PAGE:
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Content Security Policy

Last updated on March 14, 2024

What is Content Security Policy?

Content Security Policy (CSP) is a security feature websites use to protect against common web vulnerabilities and attacks such as cross-site scripting (XSS) and data injection. CSP works by setting up a policy determining which content sources or types can load or execute on a webpage. It can restrict the loading of external resources so that they only come from trusted sources.  It can also control how inline scripts or event handlers can run.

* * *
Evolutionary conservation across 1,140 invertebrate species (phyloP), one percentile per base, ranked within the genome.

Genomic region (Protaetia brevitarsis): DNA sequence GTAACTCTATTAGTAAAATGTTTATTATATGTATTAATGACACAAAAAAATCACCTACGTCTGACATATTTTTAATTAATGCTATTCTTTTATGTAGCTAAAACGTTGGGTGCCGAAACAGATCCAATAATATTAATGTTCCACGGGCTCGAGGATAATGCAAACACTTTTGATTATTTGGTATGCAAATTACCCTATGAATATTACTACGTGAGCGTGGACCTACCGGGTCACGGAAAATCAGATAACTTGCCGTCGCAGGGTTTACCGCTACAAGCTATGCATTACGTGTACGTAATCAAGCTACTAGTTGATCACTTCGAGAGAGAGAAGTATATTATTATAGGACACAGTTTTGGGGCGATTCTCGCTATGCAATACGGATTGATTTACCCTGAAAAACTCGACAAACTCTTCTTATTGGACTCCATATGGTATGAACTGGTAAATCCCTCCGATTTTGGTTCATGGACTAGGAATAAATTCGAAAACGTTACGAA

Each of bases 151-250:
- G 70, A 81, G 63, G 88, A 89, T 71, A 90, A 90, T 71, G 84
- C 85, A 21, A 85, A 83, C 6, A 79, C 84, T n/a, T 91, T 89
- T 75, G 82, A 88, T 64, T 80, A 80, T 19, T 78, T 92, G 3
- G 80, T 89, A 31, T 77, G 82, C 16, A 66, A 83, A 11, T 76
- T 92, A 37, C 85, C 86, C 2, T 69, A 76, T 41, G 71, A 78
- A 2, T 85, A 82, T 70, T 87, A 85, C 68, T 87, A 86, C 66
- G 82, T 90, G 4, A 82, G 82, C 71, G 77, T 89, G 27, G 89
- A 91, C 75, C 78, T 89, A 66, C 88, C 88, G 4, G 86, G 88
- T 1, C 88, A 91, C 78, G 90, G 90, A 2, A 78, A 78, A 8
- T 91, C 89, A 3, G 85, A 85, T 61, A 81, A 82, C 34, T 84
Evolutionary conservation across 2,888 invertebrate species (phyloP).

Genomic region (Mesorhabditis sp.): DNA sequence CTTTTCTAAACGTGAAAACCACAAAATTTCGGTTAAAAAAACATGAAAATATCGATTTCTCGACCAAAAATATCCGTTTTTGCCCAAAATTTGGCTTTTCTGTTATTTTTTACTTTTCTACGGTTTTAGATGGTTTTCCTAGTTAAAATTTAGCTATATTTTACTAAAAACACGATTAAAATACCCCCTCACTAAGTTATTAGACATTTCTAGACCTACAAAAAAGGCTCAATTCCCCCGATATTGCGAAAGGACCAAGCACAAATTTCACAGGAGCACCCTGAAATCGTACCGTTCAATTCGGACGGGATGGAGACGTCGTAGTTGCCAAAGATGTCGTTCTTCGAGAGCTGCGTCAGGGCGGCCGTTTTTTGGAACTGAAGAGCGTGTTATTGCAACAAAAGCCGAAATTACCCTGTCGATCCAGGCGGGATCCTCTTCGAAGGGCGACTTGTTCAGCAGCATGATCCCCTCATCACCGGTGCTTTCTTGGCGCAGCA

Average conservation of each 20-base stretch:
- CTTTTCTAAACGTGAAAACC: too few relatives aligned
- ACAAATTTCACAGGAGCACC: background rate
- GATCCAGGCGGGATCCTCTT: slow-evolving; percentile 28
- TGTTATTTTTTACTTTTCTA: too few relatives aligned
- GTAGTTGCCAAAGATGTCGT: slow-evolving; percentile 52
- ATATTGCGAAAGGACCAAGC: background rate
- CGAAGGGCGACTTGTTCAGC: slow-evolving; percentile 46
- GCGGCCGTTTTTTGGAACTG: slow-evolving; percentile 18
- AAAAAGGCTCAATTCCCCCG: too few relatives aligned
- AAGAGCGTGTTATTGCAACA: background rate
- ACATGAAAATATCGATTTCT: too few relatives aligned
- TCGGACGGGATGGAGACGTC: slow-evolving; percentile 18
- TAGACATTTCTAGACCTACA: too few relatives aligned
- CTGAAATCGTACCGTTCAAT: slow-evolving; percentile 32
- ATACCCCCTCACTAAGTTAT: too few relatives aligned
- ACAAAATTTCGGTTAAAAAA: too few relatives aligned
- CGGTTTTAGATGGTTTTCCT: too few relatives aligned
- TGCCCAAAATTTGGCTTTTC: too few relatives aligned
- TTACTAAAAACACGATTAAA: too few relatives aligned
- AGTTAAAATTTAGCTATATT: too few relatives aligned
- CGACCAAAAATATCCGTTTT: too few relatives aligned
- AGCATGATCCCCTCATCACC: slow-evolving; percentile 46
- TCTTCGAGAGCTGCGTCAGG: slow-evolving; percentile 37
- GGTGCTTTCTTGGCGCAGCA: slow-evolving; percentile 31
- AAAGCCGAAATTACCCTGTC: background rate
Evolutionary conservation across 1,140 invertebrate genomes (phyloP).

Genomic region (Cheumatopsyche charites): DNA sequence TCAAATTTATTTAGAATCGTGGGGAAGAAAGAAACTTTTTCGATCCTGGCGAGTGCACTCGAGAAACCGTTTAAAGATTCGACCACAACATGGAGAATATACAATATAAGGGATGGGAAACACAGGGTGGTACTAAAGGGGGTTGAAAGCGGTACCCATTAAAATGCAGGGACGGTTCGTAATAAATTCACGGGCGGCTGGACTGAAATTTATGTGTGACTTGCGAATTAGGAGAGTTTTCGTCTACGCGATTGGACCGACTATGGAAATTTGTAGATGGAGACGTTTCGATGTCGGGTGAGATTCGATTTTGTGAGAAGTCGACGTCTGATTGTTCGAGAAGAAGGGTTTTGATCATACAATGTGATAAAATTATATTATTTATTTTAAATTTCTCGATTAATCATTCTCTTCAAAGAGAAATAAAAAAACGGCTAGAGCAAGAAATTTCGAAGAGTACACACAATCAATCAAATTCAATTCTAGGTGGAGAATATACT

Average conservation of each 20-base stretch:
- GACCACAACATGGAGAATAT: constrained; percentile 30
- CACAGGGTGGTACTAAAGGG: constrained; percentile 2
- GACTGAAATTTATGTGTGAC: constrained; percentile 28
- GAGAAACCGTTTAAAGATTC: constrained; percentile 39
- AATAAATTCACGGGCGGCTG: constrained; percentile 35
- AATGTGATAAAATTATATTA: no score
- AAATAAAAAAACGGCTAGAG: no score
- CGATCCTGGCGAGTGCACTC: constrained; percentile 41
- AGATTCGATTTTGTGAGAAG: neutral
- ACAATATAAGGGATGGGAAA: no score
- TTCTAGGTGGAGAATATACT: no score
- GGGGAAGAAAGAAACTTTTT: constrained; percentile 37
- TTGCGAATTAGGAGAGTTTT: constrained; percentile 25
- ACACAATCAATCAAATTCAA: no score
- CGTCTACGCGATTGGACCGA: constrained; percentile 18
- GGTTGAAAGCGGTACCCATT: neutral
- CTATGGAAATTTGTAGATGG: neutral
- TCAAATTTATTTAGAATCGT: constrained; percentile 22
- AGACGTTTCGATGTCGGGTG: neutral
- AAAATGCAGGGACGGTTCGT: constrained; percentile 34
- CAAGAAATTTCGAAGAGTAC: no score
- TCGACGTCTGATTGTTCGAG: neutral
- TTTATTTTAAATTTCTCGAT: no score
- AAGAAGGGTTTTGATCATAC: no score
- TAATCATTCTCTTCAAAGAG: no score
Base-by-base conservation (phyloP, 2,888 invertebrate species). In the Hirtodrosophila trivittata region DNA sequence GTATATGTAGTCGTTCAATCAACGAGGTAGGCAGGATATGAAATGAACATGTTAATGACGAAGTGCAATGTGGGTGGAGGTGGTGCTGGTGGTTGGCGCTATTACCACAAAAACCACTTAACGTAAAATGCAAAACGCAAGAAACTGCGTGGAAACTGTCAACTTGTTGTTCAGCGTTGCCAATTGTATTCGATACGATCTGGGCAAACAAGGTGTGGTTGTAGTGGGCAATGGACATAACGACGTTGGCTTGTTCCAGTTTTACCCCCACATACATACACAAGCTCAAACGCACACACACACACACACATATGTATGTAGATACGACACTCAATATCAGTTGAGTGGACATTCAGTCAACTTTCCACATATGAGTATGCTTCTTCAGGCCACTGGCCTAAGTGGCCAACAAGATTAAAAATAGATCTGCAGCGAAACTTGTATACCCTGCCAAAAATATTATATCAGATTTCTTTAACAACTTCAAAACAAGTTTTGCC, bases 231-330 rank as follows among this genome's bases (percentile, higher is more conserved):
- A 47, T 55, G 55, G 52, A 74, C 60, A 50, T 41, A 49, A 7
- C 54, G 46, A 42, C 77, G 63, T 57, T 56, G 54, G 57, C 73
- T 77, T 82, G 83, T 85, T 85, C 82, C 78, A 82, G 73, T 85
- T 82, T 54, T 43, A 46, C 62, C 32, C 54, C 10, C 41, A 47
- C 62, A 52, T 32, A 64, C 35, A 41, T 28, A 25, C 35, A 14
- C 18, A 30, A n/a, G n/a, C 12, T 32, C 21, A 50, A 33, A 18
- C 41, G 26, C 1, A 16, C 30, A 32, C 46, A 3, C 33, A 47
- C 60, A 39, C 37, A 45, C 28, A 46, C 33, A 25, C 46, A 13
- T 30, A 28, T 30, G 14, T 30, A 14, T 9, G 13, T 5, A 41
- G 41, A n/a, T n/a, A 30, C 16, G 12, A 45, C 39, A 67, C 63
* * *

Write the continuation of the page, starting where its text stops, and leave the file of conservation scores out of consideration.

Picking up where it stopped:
CSP is implemented by defining an HTTP header containing a set of rules or directives, instructing the browser on handling different types of content and resources on the webpage. 

To implement Cookieyes with CSP, you can set “*”  and  “” as authorised domains/sub-domains; we also support the following directives.

style-srcself‘ ‘unsafe-inline

The security protocol requirements may be different for your organisation.

In a meta tag, you can implement CSP using the directives and domain mentioned above, as shown in the following illustration:

  content="default-src 'none'; script-src 'self'; style-src 'self' 'unsafe-inline'; connect-src 'self' *; img-src 'self'; object-src 'none'; font-src 'self';"

To assess the effectiveness and correctness of your CSP implementation, you can analyze and evaluate it through Google CSP Evaluator, which allows you to input your CSP header and get a report on its effectiveness. It provides recommendations and suggestions to improve your policy based on best practices.

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